EMC Combines VCE, VSPEX Into New $1B-plus Converged Infrastructure Business
Joseph F. Kovar
|VCE CEO Praveen Akkiraju|
In a surprise move, EMC has combined its VCE and VSPEX businesses into a single $1-billion-plus converged infrastructure organization within the storage vendor, CRN has learned.
The creation of the new business unit, which also includes EMC Enterprise Hybrid Cloud, effectively cements EMC's control over VCE, the former joint venture builder of vBlock converged architecture solutions that counted EMC, Cisco, and VMware as investors.
Cisco in October sold the majority of its equity stake in VCE, which EMC said previously is a $1-billion run rate business, to EMC, reducing its share to 10 percent from the previous 35 percent.
The move also separates EMC's converged infrastructure business, which depends heavily on third-party relationships including Cisco and Lenovo, from EMC's core storage business which includes such product lines as VMAX, VNXe, and storage software.
[Related: EMC Reorgs, Forms New Cloud Business Unit]
Solution providers expected VCE to be pulled into Hopkinton, Mass.-based EMC after the transfer of Cisco's stake in the venture, but EMC had not signaled its intention to combine it with other businesses.
EMC confirmed the new converged infrastructure organization.
"[The] EMC Global Solutions organization now reports into VCE CEO Praveen Akkiraju. The combined team under Praveen will drive the creation and delivery of a full range of converged infrastructure platforms (including Vblock and VSPEX), as well as enabling the development, go-to-market and delivery of both EMC Enterprise Hybrid Cloud and EMC Federation solutions resulting in the industry’s most powerful and differentiated suite of Converged Solutions for the Data Center and Hybrid Cloud," EMC said in a statement emailed to CRN.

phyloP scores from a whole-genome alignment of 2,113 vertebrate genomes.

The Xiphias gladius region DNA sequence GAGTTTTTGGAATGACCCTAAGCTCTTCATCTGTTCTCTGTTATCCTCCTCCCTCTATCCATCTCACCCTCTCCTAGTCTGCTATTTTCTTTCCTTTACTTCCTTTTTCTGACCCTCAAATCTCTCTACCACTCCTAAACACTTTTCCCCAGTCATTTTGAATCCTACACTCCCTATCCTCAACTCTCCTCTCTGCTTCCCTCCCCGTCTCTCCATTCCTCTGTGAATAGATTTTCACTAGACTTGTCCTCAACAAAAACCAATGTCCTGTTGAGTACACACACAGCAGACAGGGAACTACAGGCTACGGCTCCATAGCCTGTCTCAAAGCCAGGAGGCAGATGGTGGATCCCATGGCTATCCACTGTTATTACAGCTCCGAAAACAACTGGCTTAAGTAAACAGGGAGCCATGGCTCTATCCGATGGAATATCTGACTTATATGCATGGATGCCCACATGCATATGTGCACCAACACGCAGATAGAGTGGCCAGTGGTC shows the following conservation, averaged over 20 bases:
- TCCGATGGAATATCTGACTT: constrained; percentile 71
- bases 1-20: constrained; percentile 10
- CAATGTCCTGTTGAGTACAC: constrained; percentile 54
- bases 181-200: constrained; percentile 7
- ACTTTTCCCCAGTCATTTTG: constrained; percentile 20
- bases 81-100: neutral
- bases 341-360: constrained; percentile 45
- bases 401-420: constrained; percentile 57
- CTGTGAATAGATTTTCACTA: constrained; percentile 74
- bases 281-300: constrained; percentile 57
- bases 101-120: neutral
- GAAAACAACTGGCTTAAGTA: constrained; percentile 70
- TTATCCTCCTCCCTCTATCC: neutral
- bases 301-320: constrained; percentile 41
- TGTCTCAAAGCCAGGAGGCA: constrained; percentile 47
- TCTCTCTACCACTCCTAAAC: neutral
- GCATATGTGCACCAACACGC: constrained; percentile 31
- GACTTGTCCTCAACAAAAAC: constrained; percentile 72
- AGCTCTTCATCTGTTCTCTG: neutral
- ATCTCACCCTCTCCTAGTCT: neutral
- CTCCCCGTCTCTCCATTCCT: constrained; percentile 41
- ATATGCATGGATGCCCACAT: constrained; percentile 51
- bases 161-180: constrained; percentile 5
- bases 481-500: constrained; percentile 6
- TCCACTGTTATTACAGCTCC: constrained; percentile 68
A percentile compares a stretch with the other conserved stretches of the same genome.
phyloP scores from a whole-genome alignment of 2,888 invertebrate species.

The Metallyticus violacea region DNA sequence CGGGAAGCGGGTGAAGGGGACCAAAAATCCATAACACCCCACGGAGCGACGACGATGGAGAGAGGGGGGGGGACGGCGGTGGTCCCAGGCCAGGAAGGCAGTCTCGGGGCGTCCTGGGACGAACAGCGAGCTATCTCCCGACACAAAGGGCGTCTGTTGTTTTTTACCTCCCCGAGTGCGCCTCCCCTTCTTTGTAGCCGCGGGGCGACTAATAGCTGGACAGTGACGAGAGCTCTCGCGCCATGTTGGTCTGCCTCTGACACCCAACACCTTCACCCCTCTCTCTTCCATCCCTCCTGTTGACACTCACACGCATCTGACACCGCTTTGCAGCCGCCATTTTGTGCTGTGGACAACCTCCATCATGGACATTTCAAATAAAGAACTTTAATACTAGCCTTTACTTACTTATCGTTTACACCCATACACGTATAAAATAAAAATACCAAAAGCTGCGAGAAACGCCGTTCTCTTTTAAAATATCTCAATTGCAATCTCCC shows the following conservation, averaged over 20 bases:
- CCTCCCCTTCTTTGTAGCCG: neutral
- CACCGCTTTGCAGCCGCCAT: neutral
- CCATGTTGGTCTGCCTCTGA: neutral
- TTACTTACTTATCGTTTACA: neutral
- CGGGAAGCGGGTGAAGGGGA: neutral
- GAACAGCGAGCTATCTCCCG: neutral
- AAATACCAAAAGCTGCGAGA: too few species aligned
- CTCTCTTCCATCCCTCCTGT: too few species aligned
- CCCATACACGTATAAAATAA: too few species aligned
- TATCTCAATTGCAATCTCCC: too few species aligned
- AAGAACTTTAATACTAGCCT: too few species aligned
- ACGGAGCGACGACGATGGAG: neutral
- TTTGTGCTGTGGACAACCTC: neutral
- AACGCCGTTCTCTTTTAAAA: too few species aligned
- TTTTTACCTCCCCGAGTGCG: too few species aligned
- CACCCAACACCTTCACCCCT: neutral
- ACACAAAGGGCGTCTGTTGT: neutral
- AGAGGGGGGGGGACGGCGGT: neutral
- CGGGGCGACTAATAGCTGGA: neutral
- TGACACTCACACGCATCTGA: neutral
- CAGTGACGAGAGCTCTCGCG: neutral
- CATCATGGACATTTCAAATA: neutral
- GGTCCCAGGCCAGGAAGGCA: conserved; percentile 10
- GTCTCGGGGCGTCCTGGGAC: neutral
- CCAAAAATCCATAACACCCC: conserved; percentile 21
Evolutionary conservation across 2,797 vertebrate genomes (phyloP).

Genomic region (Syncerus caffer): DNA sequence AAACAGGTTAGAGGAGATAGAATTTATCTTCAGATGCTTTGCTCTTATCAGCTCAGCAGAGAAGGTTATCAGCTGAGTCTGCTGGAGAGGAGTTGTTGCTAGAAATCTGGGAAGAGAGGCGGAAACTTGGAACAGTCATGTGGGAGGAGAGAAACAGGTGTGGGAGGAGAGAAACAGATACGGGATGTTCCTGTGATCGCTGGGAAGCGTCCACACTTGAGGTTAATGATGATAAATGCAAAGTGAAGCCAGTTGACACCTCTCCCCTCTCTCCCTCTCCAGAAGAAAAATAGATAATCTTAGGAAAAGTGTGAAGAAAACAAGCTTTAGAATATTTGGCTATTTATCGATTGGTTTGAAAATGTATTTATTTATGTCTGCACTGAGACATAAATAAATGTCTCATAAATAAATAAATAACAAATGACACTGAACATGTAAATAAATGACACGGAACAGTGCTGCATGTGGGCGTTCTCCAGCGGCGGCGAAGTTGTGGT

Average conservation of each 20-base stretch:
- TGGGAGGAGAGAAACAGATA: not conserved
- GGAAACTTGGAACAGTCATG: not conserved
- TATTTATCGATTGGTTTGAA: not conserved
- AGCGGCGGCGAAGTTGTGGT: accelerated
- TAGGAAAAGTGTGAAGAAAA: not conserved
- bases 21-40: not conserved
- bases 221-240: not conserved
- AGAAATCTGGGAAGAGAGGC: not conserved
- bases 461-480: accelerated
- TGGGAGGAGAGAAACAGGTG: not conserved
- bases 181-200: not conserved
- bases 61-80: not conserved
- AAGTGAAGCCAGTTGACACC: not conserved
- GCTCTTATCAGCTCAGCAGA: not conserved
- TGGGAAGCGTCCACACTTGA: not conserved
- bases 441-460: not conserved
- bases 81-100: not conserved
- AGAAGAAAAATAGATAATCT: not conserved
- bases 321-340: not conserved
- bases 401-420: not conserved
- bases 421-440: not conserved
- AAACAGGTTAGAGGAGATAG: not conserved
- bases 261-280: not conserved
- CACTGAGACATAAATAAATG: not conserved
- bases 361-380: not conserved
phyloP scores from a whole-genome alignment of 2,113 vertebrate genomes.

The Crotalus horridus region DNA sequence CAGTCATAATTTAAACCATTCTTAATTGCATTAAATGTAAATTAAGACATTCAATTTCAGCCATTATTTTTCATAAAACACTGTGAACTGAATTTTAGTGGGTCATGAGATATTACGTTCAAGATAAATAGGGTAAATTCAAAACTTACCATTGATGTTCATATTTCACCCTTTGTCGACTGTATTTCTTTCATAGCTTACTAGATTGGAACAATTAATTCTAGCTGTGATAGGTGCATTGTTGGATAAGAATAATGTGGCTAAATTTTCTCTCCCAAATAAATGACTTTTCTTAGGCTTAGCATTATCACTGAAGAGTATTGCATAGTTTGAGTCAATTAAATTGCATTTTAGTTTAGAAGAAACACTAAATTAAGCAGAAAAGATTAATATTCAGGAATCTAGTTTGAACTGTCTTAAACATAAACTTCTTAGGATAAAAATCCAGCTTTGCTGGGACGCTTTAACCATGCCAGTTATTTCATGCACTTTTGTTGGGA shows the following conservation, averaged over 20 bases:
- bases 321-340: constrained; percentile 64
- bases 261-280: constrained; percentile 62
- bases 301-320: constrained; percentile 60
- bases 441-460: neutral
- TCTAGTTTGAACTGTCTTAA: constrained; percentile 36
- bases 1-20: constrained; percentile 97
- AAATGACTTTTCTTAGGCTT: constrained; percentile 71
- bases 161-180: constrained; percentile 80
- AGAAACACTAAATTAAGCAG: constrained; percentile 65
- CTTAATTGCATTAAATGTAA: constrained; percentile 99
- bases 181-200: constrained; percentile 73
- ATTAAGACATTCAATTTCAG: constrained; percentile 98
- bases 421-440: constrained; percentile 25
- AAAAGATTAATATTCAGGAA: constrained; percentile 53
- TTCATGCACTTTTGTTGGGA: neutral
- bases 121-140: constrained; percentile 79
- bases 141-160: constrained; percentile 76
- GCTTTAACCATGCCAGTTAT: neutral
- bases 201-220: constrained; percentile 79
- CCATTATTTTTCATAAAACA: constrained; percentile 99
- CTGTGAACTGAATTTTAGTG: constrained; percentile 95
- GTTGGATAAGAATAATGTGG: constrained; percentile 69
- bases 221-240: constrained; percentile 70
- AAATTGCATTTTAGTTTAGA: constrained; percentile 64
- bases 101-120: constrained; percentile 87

The move should allow EMC core storage sales reps to focus on EMC storage solutions while converged infrastructure sales reps focus on multi-vendor solution sales, said one EMC solution provider speaking on condition of anonymity.
"Before, it was hard to track how much VSPEX we sold," the solution provider said. "It should be easier under VCE. NetApp's FlexPod had extra discounts on NetApp and Cisco deals that qualified as FlexPod solutions, but there were no qualifying discounts under VSPEX."
Jamie Shepard, regional and health systems senior vice president at Lumenate, a Dallas-based solution provider and long-time EMC channel partner, told CRN that running EMC's converged infrastructure business as a single entity could work.
"If they make one sales team then yes. Having a rep that handles all EMC converged makes sense. Too many overlays," Shepard said via email.
Unveiled in October, the EMC Enterprise Hybrid Cloud is focused on helping business users quickly deploy IT-as-a-Service infrastructures based on EMC-engineered systems featuring pre-integrated VCE Vblock solutions or VSPEX reference architectures.
It was developed in part by combining three acquisitions made in the fall of 2014, including OpenStack IaaS solution developer Cloudscaling, global namespace provider Maginatics and cloud-based application data backup and recovery provider Spanning.
News of the new converged infrastructure organization follows EMC's October, 2014 move to reorganize its core businesses into two new divisions: the Emerging Technology Division and the Core Technology Division.
PUBLISHED JAN. 28, 2015